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Criminal lawyers call for court videolink hearings during COVID-19

Criminal lawyers call for court videolink hearings during COVID-19

By Karin Derkley

Courts COVID-19 Technology 


The criminal law sector could suffer serious damage unless the criminal courts provide for hearings to be held via videolink during the COVID-19 pandemic, criminal lawyers say.

A historical lack of investment in videolink technology in the Magistrates' Court and the County Court has paralysed the system under the court shutdowns during the pandemic, says Galbally Parker defence lawyer Ruth Parker.

"Essentially the system has been built on face-to-face contact between practitioners and prosecutors and magistrates,” Ms Parker says. “And we are now seeing the result of that lack of investment. The system has become paralysed.”

Defence lawyers have been told that unless their matter is one of four types of very short hearings it will be adjourned to a nominal date of 15 June, Ms Parker says. "By deciding that all matters will basically be postponed to mid June, it's going to be obliterating an entire industry in one fell swoop."

Sarah Pratt & Associates defence lawyer Sarah Pratt said the current situation is already untenable. "Everyone is struggling. We’ve got people stuck in custody with uncertainty as to when their matters can be heard. While there may be the ability to apply for bail, not everyone is a suitable candidate for bail. We're going to have to become very creative and practical to ensure that we do this the best way, because otherwise the system is going to completely crumble."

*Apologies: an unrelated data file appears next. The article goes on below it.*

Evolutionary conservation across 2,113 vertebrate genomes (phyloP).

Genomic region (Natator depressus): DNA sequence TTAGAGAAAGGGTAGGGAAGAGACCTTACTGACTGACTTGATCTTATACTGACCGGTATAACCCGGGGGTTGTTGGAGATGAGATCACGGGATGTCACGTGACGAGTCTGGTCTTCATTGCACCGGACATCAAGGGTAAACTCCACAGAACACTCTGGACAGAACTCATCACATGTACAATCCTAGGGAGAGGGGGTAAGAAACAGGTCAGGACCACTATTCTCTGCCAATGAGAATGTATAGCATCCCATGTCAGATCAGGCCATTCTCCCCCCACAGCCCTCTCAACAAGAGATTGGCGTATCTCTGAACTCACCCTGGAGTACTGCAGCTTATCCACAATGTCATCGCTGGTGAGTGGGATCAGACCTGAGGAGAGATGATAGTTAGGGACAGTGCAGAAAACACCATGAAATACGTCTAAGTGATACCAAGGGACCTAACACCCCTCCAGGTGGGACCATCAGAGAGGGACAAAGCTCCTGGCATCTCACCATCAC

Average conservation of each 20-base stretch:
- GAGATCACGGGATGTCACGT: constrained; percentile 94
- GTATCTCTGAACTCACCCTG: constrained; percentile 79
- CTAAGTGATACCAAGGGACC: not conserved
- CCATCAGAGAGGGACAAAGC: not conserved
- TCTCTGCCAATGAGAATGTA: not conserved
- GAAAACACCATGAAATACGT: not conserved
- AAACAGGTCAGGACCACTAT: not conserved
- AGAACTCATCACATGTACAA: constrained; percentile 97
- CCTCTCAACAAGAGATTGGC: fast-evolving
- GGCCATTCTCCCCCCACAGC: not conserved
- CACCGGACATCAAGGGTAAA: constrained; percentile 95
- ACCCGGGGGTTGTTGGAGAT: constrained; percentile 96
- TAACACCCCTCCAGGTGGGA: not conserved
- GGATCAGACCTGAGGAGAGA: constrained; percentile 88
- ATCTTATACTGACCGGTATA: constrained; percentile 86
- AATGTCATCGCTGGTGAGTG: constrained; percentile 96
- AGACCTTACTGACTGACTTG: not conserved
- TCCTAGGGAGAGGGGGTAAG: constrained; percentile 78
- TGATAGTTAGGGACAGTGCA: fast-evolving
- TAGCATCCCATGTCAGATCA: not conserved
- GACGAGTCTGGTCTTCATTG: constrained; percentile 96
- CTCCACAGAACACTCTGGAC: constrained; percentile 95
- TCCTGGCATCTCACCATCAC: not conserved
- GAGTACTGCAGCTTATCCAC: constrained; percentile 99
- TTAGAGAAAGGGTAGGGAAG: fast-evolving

Lawyers stressed they were not criticising the courts, which were doing the best they could in a difficult situation, but the lack of historic investment by successive governments in the infrastructure needed to make remote and videolink hearings possible.

The LIV and others have called on the Victorian government to expand the capacity for video links and teleconferencing, with the LIV arguing an investment would be valuable in the short and long term.

Barrister Justin Hannebery QC says the pandemic shutdown means that courts and practitioners have to change their mindsets "very quickly and be prepared to be flexible about how we do things and not be constrained by traditional work practices that are simply not going to be tenable for the next weeks or months”.

Courts have traditionally been very reluctant to use anything other than the most secure video links available, he says. "That may well be appropriate for some cases but there are plenty of cases where it's an open court and things like Webex or Zoom or Microsoft teams would be appropriate to use."

"People are innovative and flexible and if people have got the right attitude we will be able to find ways to deal with all of those problems."

Gallant Law director and criminal lawyer Lauren Cassimatis has initiated a petition calling on the state government to properly fund the courts so they can implement video-conferencing for hearings during this time. She says courts need a significant funding boost to update video-conferencing facilities and allow the justice system to continue operating.